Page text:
Even though this blog is about the attraction card, avoid visiting places during prime season if you want reasonable accommodations. There are gorgeous places to rent in NOLA through AirBNB or VRBO at minimum prices, but not during Mardi Gras or Jazzfest. Same goes for Salem in October.

Thursday, September 3, 2015

Airlines Smoke & Mirrors

Have you ever been in a crowded airport and they start asking people to give up their seats.  They start out by offering vouchers. Maybe $75 dollars toward your next flight. It’s not on this one that is apparently overbooked. The voucher is time limited too.  Unless you’re the type of person who can take several vacations a year, you might not be able to use it. It is only good for the airline that issued it. It also could be invalid on premium flights, which is the one you wanted to fly on anyhow. Occasionally as you wait, the price goes up.

Recently, while my husband and I waited for our flight, the price went up to $400 vouchers per ticket. My husband and I looked at each other considering the possibility, but our luggage had already left. We decided to follow it. If we had a carry-on with the needed items, it might have worked. The airlines pay for the hotel,dinner, transportation and guarantee a flight the next day. I did that once. It turned out to be a relaxing evening and the morning flight wasn’t as crowded.

Overbooking is more prevalent than you might suspect. Airlines load thirty minutes before departure. Once the door closes, you don’t get on the plane. I've watched college students mill around thinking they had all day to board the plane only to be left. They assumed the flight wouldn’t leave twenty-two of them. They thought wrong. Flight attendants are anxious to get you settled to keep the flight on time, identify any troublemakers before they’re in the air, and most importantly, they aren’t on the clock until the door closes.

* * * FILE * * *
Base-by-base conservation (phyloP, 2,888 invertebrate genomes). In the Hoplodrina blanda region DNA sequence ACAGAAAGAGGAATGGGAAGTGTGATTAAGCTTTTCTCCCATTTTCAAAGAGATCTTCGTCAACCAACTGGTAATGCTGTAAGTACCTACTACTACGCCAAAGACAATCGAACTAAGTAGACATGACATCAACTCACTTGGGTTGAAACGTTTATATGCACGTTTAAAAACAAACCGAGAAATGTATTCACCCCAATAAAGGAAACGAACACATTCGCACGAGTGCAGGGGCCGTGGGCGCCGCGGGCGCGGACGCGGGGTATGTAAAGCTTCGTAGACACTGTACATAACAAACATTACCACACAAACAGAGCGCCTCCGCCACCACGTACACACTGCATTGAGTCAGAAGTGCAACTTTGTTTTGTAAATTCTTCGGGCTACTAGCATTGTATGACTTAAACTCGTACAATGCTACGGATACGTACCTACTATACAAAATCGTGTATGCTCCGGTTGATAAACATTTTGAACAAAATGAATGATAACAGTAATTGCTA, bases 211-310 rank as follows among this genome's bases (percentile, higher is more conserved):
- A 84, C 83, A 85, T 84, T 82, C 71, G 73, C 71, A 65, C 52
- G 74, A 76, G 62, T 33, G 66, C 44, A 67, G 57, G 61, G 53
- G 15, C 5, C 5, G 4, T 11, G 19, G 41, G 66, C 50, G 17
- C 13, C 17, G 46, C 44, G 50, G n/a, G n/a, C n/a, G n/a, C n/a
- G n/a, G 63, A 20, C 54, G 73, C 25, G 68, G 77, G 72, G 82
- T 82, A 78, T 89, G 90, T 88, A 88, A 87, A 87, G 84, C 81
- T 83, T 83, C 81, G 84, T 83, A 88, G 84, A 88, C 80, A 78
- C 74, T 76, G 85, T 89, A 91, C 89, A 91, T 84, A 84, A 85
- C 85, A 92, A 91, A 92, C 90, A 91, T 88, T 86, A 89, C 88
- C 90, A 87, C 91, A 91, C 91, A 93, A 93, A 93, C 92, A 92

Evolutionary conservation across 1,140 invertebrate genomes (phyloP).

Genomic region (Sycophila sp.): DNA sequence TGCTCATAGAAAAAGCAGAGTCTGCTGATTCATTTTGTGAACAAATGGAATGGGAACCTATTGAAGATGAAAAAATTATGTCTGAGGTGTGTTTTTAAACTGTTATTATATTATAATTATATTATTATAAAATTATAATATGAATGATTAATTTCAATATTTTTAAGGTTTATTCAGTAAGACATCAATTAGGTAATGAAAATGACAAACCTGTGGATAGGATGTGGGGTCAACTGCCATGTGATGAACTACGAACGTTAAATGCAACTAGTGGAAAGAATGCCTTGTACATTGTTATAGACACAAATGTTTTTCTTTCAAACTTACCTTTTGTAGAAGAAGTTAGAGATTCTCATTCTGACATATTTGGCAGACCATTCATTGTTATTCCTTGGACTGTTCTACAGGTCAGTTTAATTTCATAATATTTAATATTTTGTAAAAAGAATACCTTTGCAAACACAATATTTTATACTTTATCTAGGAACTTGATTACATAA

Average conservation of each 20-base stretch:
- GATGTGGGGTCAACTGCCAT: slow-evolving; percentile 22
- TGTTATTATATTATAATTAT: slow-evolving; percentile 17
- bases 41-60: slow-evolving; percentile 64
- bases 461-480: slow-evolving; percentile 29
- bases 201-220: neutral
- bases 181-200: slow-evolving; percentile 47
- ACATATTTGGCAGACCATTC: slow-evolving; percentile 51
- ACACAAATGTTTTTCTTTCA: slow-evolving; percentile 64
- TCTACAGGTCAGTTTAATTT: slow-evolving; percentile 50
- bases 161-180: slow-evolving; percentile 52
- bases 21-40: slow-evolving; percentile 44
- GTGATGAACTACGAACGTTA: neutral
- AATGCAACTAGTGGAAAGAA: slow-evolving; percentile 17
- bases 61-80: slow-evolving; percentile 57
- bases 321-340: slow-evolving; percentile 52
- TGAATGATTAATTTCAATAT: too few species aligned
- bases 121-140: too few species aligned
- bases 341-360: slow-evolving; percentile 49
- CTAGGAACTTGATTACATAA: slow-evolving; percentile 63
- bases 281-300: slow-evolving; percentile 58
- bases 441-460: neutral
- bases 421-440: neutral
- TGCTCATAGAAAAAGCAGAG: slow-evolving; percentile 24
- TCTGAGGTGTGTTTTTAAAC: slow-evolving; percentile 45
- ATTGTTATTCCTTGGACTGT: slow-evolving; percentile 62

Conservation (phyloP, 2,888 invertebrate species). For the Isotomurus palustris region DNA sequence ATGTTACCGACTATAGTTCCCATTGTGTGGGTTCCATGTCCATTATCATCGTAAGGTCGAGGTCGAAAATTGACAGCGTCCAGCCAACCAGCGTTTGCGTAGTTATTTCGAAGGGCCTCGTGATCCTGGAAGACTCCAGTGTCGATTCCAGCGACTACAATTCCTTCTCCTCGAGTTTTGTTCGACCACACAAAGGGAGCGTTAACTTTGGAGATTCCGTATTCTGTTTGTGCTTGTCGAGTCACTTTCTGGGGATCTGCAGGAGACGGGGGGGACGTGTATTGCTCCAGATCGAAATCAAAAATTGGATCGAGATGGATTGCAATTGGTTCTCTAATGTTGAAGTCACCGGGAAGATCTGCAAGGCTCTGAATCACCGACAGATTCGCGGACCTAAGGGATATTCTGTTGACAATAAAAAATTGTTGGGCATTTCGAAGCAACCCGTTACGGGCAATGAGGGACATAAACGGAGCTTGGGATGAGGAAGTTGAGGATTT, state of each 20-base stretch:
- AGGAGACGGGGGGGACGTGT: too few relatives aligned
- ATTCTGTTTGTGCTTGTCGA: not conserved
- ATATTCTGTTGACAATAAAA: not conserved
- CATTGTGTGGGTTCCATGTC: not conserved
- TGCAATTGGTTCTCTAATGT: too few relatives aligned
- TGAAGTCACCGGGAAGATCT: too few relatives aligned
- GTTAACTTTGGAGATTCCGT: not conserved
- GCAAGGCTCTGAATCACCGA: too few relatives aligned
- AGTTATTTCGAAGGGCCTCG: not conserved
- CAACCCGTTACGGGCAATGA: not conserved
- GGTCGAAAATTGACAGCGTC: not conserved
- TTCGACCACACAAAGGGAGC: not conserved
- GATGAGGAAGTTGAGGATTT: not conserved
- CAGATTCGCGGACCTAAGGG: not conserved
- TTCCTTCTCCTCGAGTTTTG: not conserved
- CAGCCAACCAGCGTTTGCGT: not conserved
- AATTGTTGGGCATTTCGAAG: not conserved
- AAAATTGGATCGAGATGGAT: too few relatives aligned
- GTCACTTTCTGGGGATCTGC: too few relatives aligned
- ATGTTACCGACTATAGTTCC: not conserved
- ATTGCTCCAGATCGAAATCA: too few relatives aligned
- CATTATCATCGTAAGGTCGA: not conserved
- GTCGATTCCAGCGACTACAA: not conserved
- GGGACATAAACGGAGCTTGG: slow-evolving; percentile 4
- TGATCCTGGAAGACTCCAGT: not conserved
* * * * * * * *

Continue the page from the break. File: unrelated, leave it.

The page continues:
Sometimes just getting a ticket could test the patience of a saint. Trust me: I know. One thing I discovered when trying to book business flights with my husband is that airlines don’t always show you all the flights. They tend to show you the ones they need to fill. I got around this by calling the airlines directly. In truth, they don’t want you to do this and even have a pre-recorded message telling you your flight will be twenty-five dollars more because you called for assistance. If I end up on the right plane with my husband, then I will pay the extra twenty-five.

Some airlines reward you for booking through them such as Southwest. It allows you to get the cheaper Internet Wanna Getaway price. Others penalize you for contacting them directly as opposed to going to a third party or travel agent. I called Lufthansa to get an estimate to see my son in Germany. They doubled the price because I dealt directly with them.

Flying on weekdays is cheaper than weekends. Business travelers usually return on the weekends and families often start the vacation on a weekend. Monday seems to be the more reasonable day to fly. Your computer could be the problem too since it stores your searches. When I was trying to find a ticket on several different airlines I noticed the price kept going up. I signed off for a couple hours, then tried again, and received cheaper rates.

Using accumulated travel miles can be tricky. It does take a while to accrue enough for travel. If you think that won’t ever happen, use them to upgrade to a better seat. Often using a credit card such as Delta Sky Miles will help you accrue the miles faster. When you want to use your points remember the less desirable flights like the red eyes require fewer points.

Finally, take care of yourself on the plane. Bring an empty water bottle that you can fill up once you pass security. Bring your own snacks and possibly a pillow.  Follow the rules, do not stay on your phone to finish a call. Airlines have dealt severely with people who refuse to follow rules. Anyone who appears demanding, loud and drunk could cause the plane to land early placing everyone else behind schedule.